June 11, 2014
WASHINGTON — As the lone Jewish Republican in Congress, representing a deeply conservative, overwhelmingly Christian district in Virginia while dreaming of becoming the first Jewish speaker of the House, Representative Eric Cantor always had a delicate task.
“He’s a public official in an overtly non-Jewish world,” said Rabbi Gary S. Creditor of Temple Beth El in Richmond, which Mr. Cantor attended as a boy. “He didn’t flaunt being a Jew, and he did not highlight it, but he did not deny it, either.”
Now Mr. Cantor’s stunning primary loss on Tuesday — to a little-known economics professor, David Brat, who called his election “a miracle from God” — has raised questions about whether anti-Semitism was at work. “Did Eric Cantor lose because he’s Jewish?” asked TheWeek.com, a newsmagazine.
The answer to that, political analysts and Jewish leaders in Richmond say, is no: Mr. Cantor, who resigned as House majority leader on Wednesday, effective July 31, was toppled because voters saw him as out of touch. Mr. Cantor appeared to give a nod to the religion issue on Wednesday, when he opened a news conference by saying that “growing up in the Jewish faith” he had “read a lot in the Old Testament, and you learn about setbacks.”
But analysts do say that Mr. Brat — who has a divinity degree from Princeton Theological Seminary and often invokes God in his speeches — appeals to Christian conservatives in a way that Mr. Cantor simply cannot.
“I think he was able to be an attractive candidate to that particular constituency,” said Geoffrey Skelley, a political analyst at the University of Virginia’s Center for Politics. “Cantor doesn’t employ that kind of rhetoric.”
Mr. Brat, a professor at Randolph-Macon College in Virginia, speaks often about a return to “Judeo-Christian values” and cites his “belief in God.” In an interview on Fox News with Sean Hannity after his surprise victory, he said he felt that “God acted through the people on my behalf.”
A Roman Catholic, Mr. Brat, 49, has also written scholarly articles exploring the intersection of faith and the economy. In a 2011 article on usury and capitalism, written for Union Presbyterian Seminary, he wrote: “What is the Christian response to an ever-increasing size of government? What does God want?”
Mr. Cantor, 51, has adopted a much more nondenominational political and religious persona, said Allison Hoffman, who wrote a lengthy profile of him in 2011 for Tablet, a Jewish magazine. As a Southern Jew, she said, he is not the same kind of political creature as a Jew from, say, New York.
“He really grew up Southern, and he grew up speaking the language of faith in the public square,” Ms. Hoffman said in an interview, “and speaking it in such a way that it didn’t matter that it was the Jewish faith.”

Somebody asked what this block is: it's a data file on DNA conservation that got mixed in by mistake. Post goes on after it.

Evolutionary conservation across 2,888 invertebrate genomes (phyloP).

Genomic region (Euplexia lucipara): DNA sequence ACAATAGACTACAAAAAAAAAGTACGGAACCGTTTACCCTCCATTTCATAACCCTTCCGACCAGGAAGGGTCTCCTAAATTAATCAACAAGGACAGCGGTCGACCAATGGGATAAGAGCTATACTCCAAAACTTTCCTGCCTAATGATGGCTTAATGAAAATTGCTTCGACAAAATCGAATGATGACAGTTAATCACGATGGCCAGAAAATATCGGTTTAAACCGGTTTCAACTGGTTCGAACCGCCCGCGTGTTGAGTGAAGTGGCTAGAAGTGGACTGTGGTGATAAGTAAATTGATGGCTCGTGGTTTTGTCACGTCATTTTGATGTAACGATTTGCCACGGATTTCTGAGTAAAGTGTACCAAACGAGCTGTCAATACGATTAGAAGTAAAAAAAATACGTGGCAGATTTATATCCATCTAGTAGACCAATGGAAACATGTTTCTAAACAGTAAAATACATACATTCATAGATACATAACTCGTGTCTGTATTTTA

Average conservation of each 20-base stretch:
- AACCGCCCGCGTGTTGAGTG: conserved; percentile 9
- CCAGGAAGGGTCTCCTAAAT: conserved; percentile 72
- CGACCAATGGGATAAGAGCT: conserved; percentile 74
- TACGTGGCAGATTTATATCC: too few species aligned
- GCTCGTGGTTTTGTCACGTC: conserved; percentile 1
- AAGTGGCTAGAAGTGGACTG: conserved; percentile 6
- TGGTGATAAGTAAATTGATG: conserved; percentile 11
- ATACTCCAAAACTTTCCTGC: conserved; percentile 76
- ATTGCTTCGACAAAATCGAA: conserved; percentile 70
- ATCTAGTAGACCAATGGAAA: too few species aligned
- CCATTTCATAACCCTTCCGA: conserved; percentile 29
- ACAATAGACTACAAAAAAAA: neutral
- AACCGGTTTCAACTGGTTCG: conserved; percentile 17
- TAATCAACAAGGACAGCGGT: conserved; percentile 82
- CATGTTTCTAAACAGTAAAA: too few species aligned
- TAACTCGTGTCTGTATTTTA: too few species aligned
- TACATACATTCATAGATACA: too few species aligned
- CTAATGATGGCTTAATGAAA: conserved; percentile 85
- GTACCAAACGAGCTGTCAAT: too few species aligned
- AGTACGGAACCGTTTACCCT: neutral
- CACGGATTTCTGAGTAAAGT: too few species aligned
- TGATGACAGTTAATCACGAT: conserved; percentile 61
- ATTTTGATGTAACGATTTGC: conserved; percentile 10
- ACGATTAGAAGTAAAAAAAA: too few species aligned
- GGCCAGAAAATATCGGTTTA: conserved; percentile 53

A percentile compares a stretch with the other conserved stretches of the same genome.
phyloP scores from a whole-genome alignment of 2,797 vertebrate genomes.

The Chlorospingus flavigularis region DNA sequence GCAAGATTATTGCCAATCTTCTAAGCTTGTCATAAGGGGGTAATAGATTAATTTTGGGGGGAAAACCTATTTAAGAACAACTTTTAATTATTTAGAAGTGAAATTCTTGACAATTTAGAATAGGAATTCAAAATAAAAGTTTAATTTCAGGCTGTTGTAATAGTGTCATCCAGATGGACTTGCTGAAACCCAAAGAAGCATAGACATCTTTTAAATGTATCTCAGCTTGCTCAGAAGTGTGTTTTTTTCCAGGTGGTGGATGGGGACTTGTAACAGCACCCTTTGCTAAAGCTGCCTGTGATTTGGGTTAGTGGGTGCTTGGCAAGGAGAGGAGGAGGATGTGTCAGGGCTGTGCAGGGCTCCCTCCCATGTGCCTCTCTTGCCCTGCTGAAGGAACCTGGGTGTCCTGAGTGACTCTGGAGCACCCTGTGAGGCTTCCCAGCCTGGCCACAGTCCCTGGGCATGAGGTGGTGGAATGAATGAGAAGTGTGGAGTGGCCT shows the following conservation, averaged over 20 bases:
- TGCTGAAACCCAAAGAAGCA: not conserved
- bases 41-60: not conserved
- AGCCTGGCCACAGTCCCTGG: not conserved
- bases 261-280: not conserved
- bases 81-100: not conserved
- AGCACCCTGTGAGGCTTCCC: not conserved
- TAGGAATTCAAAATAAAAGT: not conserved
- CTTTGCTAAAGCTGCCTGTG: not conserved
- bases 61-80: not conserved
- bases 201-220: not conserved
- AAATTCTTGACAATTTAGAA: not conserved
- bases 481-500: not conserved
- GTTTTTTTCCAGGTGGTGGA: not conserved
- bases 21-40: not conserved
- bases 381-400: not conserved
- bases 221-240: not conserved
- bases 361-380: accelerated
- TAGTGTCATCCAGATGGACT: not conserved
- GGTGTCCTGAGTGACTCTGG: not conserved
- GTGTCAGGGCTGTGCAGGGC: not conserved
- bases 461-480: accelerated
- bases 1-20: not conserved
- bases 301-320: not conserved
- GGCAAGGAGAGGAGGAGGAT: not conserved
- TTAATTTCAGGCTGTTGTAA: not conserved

Even so, David Wasserman, an analyst with the nonpartisan Cook Political Report — whose assertion that religion was “the elephant in the room” stirred up an online fuss — sees Mr. Cantor as “culturally dissimilar from his own voters.”
Mr. Wasserman added: “Many conservative candidates running in similar primaries have used evangelical language and imagery to establish a connection and comfort level with voters. Cantor can’t do that, he was never able to do that, and to his credit, he never pretended to be someone he is not.”
There were hints of anti-Semitism when Mr. Cantor first ran for the House in 2000 — a “whisper campaign,” Ms. Hoffman reported, portraying his opponent as “the only Christian” in the race. But there was nothing of that sort this time, said Richard Grossman, a Jewish lobbyist in Richmond and a Cantor supporter. “If there was an undertone or a hidden message somewhere, the Jewish community would have reacted,” he said, “and I would say our history has been that we may overreact.”
Mr. Cantor’s district was redrawn in 2010 to make it tilt even more to the right — a factor that some analysts say may have in the end helped Mr. Brat. Roughly one-quarter of 1 percent of the district’s population is Jewish, according to the Berman Jewish Databank, a project of the Jewish Federations of North America.
In the House, Mr. Cantor has been a steadfast supporter of Israel, an issue important to Jews and Christian conservatives alike. But Jews in the Richmond area appear divided on him. Jewish Democrats are angry because he has stood in the way of a comprehensive immigration overhaul — an issue that, paradoxically, helped cost him his job, when Mr. Brat attacked him for supporting legal residency for young people brought here illegally.
Nancy Belleman, who is active in Jewish affairs in Richmond, said she viewed Mr. Cantor with a mix of “pride and disappointment.” She said she and some other Jewish Democrats had long wished that Mr. Cantor would be voted out of office. Of Mr. Brat’s victory, she said, “It goes under the banner of, ‘Be careful what you wish for.’ ”